Cephalanthus occidentalis

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Common Names: Common Buttonbush [1], Globeflower [2]

Cephalanthus occidentalis
Cephalanthus occidentalis AFP.jpg
Photo by the Atlas of Florida Plants Database
Scientific classification
Kingdom: Plantae
Division: Magnoliophyta - Flowering plants
Class: Magnoliopsida - Dicots
Order: Rubiales
Family: Rubiaceae
Genus: Cephalanthus
Species: C. occidentalis
Binomial name
Cephalanthus occidentalis
Natural range of Cephalanthus occidentalis from USDA NRCS Plants Database.

Taxonomic Notes

Synonyms: Cephalanthus occidentalis var. occidentalis, Cephalanthus occidentalis var. pubescens

Varieties: none


C. occidentalis is a perennial shrub/tree of the Rubiaceae family native to North America. [1]


The C. occidentalis is found in the eastern United States, California and Arizona, as well as eastern Canada. [1]



C. occidentalis habitat is primarily wetlands. It can be found on streambanks, depressional wetlands, lakes, and in other standing water. [3]

This shrub requires full sunlight for flowering and can withstand habitats of up to three feet of standing water. [1]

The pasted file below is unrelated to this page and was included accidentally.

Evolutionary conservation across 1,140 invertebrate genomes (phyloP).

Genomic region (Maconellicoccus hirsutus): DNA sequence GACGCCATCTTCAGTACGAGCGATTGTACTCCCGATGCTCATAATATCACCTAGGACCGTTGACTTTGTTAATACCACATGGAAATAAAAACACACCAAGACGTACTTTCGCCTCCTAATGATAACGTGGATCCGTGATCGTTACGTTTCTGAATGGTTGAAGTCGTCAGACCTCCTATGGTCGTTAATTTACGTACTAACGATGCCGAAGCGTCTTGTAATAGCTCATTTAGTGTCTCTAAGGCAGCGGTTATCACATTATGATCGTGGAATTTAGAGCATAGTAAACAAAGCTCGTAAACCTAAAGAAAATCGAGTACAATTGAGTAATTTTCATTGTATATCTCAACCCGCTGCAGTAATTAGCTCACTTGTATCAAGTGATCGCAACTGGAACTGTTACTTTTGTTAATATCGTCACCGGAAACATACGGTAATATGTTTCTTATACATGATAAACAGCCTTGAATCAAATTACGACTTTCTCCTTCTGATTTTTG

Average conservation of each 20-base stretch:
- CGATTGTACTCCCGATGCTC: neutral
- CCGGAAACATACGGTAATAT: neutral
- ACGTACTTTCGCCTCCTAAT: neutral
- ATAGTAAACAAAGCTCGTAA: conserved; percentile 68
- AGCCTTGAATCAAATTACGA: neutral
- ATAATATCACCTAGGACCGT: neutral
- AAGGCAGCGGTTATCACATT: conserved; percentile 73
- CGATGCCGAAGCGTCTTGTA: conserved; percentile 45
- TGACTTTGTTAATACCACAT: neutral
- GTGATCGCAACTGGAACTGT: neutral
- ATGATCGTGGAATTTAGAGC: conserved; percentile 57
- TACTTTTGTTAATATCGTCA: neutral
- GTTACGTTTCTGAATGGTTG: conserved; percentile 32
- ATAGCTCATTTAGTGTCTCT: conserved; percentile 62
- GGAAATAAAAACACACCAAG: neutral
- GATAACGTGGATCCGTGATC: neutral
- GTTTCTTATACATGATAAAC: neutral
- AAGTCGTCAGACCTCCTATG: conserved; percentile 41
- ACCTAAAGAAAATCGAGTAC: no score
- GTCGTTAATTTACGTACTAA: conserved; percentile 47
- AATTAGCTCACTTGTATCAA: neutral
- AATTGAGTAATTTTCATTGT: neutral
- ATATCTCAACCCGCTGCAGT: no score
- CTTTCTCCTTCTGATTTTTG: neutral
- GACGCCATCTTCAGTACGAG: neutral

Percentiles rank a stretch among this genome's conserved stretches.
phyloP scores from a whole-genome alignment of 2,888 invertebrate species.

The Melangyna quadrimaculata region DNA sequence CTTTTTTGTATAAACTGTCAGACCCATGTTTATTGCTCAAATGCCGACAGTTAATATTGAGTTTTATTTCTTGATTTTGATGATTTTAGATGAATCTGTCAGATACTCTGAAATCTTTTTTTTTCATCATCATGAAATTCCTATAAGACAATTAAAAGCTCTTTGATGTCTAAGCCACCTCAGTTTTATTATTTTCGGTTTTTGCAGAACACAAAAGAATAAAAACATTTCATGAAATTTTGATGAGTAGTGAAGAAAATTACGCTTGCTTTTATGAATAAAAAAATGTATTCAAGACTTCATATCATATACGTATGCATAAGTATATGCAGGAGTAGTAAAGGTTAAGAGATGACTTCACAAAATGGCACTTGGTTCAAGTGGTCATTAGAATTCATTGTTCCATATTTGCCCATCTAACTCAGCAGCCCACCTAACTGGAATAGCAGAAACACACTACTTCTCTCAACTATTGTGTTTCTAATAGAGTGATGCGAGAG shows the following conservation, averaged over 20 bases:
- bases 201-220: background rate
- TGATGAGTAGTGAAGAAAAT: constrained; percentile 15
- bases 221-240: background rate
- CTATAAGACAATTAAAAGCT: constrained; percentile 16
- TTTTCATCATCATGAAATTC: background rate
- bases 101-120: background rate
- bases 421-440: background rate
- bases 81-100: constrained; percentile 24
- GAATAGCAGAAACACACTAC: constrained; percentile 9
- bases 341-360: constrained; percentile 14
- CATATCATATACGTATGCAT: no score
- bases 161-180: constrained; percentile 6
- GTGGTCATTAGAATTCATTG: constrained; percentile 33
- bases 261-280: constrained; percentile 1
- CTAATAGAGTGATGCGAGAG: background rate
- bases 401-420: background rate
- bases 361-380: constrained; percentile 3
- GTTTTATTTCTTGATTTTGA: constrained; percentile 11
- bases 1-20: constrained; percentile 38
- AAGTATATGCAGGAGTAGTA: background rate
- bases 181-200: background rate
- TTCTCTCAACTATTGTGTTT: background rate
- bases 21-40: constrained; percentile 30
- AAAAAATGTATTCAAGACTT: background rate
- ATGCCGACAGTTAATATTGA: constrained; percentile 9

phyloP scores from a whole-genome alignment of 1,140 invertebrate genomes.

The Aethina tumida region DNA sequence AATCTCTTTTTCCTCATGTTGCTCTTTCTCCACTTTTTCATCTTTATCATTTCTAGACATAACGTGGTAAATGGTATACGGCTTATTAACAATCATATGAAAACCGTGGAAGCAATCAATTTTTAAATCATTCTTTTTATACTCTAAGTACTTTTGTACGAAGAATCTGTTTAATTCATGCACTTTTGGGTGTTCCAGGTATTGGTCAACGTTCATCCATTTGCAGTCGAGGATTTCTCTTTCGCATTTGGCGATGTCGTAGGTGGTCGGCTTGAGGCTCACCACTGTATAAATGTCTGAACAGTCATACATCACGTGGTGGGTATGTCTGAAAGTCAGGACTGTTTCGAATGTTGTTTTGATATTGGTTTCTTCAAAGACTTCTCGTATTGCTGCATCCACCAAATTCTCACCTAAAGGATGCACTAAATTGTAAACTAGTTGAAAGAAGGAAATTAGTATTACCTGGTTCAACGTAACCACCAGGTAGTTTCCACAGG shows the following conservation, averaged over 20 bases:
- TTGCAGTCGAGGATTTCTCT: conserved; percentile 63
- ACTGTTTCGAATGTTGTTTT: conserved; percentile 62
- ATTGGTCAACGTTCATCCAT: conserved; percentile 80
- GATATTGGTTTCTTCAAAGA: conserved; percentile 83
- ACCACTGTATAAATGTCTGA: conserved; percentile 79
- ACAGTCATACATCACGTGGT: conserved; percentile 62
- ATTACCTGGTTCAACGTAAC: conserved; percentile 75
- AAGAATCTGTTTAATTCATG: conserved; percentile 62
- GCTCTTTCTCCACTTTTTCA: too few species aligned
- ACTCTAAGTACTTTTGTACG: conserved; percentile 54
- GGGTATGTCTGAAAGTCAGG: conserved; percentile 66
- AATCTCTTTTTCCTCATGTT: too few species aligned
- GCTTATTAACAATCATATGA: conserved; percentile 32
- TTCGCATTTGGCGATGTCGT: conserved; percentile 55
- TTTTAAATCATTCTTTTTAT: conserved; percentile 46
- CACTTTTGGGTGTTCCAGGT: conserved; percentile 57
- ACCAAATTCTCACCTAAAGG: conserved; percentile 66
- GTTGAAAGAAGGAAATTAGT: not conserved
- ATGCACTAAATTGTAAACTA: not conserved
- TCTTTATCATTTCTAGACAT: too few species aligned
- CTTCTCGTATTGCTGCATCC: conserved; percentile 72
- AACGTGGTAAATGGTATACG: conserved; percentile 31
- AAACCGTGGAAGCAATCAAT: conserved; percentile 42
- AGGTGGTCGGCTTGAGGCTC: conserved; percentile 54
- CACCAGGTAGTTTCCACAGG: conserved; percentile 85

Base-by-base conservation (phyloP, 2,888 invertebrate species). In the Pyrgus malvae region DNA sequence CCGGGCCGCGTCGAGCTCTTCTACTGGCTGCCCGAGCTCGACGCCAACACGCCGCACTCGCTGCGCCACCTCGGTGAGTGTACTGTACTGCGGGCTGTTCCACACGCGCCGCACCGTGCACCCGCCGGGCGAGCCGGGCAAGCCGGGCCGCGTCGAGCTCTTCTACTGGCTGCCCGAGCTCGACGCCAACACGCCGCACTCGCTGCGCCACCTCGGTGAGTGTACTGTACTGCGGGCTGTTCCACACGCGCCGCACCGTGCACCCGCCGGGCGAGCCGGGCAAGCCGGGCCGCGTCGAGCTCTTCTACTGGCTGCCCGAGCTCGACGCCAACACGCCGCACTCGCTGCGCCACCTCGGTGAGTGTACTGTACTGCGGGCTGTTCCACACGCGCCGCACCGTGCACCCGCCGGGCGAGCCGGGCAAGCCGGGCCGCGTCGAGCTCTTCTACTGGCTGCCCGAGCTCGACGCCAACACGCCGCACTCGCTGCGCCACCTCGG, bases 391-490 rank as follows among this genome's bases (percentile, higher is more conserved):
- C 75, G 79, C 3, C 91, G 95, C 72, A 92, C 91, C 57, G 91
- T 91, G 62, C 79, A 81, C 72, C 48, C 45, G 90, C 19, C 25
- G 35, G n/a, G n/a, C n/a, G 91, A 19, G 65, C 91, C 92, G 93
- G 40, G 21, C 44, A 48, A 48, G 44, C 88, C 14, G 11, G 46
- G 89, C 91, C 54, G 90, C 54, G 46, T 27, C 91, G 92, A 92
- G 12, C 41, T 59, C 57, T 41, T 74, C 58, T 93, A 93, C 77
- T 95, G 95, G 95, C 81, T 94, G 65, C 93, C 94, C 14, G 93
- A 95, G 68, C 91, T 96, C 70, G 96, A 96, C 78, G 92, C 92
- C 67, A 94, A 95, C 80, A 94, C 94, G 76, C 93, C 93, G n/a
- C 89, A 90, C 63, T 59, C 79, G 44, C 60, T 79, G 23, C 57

Seed bank and germination

Seeds of the C. occidentalis need to be germinated in moist soil under full sun or slight shade. [1]

Use by animals

The seeds of the C. occidentalis shrub is eaten by waterfowl and wood ducks will use the structure of the shrub for nesting. Also, bees and other insects use the pollen and nectar. [1]

Conservation and Management

Herbicides can be detrimental to the species. Intense fires will decrease the response of regrowth, though the C.. occidentalis can resprout after lower intensity burns. [1]

Cultivation and restoration

C. occidentalis can be used for erosion control on shorelines. It has a strong base that can stabilize the plant and the shoreline. [1]

Photo Gallery

References and notes

  1. 1.0 1.1 1.2 1.3 1.4 1.5 1.6 1.7 USDA Plant Database
  2. Gee, K. L., et al. (1994). White-tailed deer: their foods and management in the cross timbers. Ardmore, OK, Samuel Roberts Noble Foundation.
  3. Weakley, A. S. (2015). Flora of the Southern and Mid-Atlantic States. Chapel Hill, NC, University of North Carolina Herbarium.